This glass jar of a type used in drugstores surfaced in Michigan. It has lost its lid. It is hand-blown, with two applied rings. The rings are rather crude and of the type known as overlapped seam. There us a pontil mark (pontil scar) on the base. The jar is 8 inches tall, and the body is 5 inches in diameter. In appearance, it is certainly similar to several other examples from Ontario, which have been tentatively attributed to the Napanee Glassworks, but without any confirming proof.
The dealer says that this apothecary jar shows a strong, yellow florescence under “black light”, which (he tells me) means that there is a high level of magnesium in the glass.
The Napanee Glassworks was a venture of John Herring, 1818-1896. Herring was a very successful foundryman who manufactured farm implements. The 1870’s were economically challenging years for Napanee. Herring conceived the idea that a glass factory would create jobs and help end the recession. He thought that the city fathers would joyfully get behind the endeavour, but unfortunately the idea failed to capture local imagination. Herring found himself over-extended financially. He also was unable to satisfy the master glass-blowers whom he had hired to teach local men the craft. To add to Herring’s difficulties, the Bay of Quinte Railroad (ie., the Rathbuns) cut off the south entrance of the works, resulting in a law suit.
So, the Napanee Glassworks was only in business for under three years, 1881-1883. It is gone and nothing of it remains.
From historical research and from the shards found during an archaeological assessment, we know that the Herring works was making bottle glass and whimsies. A glass cane at the Lennox and Addington County Museum has the strongest claim to be from the Napanee Glassworks due to provenance. Local tradition says that Herring also sold mercury balls (so-called “witches’ balls”) which were popular ornaments at the time, but it is unclear whether he made them or imported them for resale.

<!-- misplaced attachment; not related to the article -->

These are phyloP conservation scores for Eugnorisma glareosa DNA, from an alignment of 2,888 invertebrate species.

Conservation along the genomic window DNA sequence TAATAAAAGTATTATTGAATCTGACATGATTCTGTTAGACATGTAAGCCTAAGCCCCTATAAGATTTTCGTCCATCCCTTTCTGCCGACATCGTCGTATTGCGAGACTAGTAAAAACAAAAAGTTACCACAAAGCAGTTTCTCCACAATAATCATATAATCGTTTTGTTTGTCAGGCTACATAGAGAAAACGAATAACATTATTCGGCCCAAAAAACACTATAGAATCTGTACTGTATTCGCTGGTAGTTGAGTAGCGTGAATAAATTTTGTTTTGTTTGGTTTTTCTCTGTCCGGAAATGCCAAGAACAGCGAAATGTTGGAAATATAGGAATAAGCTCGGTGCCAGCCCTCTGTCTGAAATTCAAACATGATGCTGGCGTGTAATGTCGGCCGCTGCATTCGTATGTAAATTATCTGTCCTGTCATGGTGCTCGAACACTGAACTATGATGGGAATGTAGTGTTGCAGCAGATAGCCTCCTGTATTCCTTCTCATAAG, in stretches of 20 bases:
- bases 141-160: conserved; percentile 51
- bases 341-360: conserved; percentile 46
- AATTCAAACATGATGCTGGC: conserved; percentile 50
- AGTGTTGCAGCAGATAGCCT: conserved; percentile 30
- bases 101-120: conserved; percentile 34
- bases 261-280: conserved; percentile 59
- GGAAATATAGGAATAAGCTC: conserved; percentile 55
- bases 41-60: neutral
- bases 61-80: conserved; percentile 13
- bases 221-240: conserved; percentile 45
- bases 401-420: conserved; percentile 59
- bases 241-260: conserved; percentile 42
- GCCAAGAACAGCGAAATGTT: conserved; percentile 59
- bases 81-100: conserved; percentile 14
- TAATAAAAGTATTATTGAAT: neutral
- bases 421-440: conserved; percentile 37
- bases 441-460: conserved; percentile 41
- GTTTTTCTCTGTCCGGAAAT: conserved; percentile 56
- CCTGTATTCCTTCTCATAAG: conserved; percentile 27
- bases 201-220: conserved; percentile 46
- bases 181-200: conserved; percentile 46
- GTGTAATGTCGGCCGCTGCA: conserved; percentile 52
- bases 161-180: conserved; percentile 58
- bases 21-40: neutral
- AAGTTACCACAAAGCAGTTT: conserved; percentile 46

After years of effort trying to associate specific glass products with the Napanee factory, we must conclude that all of Herring’s products were unmarked, so it would be a great thing if we could connect even a single item to the factory by chain of ownership or other evidence, such as an invoice.
There is nothing to say that this apothecary jar is not from the Napanee Glassworks, but if so, how did it get to Michigan? Did Herring’s short-lived, struggling endeavour succeed in competing in American markets?
Incidently, I come from a long line of foundrymen myself. My father told me that in the 18th and 19th century, the men would dip their mugs into the water which had been used to cool the heated metal. This water was believed to have special strengthening properties, and it probably did, being rich in iron. However, as industrialization progressed, other less desirable elements were in the foundry water, resulting in cancers. John Herring died of stomach cancer, so one wonders.
Many thanks to Tom in Michigan for allowing me to use his photograph.